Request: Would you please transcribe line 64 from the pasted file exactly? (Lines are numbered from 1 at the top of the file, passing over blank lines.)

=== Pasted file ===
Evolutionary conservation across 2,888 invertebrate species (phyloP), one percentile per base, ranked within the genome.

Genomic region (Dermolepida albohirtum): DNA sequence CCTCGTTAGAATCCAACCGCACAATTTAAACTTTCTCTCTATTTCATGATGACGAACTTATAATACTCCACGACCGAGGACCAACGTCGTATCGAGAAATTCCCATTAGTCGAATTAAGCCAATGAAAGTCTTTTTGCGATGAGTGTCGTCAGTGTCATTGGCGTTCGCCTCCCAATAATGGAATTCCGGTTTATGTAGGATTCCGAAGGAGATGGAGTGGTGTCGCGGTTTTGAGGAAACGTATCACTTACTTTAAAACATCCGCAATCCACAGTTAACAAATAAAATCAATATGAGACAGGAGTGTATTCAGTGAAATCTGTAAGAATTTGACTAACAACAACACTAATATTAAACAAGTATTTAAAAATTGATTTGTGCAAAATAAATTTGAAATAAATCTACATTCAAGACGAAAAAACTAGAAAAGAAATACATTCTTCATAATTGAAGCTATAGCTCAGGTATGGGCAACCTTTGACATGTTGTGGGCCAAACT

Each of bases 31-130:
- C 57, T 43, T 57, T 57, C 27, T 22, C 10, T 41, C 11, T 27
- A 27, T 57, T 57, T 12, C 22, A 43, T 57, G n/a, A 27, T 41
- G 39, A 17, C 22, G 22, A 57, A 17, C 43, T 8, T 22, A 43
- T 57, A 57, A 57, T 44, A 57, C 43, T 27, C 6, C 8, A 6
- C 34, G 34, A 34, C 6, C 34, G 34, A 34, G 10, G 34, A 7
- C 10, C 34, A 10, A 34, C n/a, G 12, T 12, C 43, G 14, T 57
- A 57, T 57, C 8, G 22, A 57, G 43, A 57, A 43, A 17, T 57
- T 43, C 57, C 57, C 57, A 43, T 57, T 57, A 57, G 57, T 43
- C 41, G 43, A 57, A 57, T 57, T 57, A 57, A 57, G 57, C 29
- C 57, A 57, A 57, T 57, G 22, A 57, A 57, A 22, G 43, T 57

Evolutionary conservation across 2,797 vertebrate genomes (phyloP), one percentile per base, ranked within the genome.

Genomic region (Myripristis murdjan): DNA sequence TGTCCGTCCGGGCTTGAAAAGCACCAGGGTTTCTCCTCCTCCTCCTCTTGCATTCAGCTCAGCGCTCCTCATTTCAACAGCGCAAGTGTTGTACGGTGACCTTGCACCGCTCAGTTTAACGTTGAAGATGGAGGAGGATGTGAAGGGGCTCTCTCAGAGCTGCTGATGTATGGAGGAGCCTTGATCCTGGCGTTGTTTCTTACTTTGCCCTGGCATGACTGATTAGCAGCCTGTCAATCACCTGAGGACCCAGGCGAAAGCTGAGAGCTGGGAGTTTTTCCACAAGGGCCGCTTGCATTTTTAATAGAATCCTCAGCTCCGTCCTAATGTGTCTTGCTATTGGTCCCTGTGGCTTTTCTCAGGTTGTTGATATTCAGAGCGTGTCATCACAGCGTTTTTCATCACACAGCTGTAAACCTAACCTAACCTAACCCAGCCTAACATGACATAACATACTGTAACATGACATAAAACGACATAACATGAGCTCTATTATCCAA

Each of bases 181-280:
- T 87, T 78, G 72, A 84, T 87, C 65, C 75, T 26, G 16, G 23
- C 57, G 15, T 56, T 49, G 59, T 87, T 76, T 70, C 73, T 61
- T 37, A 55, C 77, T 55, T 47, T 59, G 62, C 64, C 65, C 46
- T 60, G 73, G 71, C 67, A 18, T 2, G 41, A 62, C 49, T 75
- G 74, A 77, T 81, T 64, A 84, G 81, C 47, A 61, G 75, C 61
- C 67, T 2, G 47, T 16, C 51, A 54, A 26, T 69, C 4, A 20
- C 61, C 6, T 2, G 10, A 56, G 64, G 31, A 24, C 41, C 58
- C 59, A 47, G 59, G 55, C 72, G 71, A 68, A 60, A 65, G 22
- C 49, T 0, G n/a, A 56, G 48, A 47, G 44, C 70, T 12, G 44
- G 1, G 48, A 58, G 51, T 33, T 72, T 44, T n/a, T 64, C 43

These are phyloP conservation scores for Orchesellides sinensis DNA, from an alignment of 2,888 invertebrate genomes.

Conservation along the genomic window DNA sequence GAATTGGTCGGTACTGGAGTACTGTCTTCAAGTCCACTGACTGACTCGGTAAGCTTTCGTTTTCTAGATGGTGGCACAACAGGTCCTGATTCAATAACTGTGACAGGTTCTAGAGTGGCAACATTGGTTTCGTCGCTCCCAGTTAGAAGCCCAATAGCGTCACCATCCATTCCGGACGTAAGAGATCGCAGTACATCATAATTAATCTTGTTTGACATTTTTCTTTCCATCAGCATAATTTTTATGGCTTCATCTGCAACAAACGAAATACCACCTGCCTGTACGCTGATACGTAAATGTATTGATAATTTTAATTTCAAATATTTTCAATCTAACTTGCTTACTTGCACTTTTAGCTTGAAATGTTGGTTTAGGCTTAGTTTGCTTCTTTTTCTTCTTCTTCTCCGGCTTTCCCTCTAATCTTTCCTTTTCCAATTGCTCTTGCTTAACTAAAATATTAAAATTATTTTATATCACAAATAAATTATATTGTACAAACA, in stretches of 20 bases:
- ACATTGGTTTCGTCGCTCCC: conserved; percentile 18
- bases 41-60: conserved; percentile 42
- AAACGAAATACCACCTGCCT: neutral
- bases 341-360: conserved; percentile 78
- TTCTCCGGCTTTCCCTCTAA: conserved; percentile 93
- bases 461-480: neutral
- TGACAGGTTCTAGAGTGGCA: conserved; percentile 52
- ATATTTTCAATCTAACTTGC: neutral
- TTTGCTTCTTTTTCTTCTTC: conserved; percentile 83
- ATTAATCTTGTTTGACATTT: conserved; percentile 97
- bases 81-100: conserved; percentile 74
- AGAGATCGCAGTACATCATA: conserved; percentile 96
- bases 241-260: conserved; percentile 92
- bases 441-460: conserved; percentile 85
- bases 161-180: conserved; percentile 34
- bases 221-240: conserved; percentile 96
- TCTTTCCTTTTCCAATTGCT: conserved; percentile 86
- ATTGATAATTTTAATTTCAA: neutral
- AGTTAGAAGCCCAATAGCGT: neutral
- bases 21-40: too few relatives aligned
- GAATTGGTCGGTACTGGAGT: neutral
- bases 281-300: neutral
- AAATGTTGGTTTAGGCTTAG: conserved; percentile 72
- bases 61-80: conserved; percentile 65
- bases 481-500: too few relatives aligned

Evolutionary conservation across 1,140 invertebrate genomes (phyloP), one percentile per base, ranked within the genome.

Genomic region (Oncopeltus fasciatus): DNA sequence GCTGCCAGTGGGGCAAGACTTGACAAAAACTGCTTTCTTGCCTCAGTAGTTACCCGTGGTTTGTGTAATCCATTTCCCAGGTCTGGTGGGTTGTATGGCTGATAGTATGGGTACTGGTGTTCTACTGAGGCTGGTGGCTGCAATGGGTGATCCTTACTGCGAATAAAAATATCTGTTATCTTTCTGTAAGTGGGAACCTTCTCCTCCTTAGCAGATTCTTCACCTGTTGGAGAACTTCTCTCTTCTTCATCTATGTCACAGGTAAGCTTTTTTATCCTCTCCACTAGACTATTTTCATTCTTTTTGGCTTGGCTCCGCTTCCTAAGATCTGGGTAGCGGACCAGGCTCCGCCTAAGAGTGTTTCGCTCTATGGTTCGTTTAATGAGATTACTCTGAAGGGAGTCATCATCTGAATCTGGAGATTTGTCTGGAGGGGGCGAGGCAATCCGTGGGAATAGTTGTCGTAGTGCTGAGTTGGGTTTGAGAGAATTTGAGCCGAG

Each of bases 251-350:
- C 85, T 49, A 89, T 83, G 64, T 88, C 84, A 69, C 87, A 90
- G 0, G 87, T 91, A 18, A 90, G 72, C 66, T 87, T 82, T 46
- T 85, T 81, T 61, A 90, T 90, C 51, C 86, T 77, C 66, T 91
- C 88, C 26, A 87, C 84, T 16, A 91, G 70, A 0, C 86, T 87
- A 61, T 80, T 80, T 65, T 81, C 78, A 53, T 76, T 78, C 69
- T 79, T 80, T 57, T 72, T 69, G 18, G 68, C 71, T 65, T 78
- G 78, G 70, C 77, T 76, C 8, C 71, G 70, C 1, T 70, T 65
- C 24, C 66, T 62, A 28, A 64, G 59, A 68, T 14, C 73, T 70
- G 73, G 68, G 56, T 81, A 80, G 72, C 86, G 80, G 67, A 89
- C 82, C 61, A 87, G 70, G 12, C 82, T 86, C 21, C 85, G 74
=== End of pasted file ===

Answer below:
- C 24, C 66, T 62, A 28, A 64, G 59, A 68, T 14, C 73, T 70